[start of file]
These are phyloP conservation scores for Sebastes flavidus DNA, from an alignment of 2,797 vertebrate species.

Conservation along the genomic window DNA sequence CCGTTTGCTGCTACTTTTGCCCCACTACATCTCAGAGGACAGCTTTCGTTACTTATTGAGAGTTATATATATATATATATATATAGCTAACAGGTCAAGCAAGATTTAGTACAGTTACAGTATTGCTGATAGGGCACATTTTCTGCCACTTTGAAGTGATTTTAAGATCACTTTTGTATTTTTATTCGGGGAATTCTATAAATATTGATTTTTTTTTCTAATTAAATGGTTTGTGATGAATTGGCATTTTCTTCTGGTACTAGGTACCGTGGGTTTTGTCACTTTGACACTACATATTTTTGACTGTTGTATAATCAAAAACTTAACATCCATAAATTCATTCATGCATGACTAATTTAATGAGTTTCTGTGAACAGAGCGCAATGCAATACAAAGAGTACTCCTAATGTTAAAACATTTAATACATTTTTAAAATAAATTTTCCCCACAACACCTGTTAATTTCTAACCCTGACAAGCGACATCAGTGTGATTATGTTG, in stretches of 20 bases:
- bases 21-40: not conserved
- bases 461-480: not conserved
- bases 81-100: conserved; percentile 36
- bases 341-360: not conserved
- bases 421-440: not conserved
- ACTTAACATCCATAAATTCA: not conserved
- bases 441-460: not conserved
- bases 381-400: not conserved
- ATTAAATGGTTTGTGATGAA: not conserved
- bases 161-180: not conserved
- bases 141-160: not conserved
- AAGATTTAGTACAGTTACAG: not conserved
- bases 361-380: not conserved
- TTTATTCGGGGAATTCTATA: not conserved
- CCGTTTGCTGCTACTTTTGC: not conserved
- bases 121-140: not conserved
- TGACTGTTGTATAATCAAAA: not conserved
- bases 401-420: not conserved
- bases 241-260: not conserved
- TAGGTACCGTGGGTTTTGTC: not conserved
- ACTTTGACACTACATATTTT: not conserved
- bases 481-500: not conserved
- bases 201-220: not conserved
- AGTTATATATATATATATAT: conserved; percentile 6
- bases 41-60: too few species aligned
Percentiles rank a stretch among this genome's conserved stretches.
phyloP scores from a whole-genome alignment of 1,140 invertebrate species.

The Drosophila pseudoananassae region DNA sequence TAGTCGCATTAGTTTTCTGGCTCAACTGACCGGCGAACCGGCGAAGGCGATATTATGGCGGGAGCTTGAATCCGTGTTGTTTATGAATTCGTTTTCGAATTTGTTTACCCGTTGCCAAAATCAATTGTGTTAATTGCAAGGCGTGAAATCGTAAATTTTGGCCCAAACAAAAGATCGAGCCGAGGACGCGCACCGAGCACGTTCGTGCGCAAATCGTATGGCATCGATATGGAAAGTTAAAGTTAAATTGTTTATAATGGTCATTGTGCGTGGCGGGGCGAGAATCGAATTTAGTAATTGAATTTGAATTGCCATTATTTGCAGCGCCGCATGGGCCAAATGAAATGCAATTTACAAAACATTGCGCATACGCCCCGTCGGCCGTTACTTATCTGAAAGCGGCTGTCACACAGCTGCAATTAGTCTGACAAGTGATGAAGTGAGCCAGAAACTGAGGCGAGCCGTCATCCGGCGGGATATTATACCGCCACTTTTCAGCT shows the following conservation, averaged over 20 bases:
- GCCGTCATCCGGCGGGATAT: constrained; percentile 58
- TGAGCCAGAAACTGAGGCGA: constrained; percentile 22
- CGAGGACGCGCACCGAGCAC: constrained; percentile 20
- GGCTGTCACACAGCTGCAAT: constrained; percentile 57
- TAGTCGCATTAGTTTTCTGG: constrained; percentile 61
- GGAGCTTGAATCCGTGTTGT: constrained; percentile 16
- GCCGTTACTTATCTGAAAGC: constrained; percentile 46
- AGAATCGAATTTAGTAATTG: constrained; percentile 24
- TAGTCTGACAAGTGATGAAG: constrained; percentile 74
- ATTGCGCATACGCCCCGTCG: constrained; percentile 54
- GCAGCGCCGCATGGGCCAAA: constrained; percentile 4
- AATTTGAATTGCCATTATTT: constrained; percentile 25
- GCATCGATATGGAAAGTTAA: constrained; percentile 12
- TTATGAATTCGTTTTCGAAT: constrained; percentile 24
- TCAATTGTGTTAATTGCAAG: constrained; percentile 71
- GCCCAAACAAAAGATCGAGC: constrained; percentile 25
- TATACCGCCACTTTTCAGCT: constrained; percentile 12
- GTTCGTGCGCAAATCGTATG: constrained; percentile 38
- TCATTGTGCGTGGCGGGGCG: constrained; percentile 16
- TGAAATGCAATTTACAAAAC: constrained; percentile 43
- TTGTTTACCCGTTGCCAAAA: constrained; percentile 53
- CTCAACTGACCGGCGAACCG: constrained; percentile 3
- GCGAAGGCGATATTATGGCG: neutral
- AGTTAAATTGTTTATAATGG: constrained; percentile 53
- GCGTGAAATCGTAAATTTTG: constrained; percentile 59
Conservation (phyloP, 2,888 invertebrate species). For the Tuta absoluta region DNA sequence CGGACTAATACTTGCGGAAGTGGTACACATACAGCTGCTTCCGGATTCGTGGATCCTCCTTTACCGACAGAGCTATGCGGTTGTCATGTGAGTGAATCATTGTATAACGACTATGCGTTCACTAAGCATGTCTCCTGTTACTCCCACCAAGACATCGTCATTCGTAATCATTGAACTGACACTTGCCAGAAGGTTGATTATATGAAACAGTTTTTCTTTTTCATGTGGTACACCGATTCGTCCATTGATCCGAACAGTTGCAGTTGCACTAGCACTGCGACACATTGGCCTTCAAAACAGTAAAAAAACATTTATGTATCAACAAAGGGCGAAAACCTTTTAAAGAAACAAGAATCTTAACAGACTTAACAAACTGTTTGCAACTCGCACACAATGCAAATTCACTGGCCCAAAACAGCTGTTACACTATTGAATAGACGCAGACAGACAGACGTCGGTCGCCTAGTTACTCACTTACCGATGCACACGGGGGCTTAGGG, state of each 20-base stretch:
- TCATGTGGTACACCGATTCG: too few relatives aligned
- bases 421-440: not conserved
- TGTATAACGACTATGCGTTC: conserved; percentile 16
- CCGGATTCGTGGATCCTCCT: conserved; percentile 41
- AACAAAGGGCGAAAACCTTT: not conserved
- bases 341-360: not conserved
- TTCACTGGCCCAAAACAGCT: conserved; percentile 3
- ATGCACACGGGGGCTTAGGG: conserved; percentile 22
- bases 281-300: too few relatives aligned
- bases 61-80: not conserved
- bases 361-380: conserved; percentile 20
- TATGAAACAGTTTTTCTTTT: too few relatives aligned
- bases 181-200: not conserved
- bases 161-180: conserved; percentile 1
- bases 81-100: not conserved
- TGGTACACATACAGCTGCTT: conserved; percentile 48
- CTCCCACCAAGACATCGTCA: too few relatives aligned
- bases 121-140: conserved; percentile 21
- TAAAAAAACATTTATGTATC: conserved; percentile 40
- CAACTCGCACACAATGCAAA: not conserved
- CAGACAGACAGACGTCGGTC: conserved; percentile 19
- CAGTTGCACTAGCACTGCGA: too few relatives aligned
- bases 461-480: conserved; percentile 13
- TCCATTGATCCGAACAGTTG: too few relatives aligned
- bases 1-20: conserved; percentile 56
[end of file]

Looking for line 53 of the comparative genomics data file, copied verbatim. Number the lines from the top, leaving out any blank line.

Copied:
- GCGAAGGCGATATTATGGCG: neutral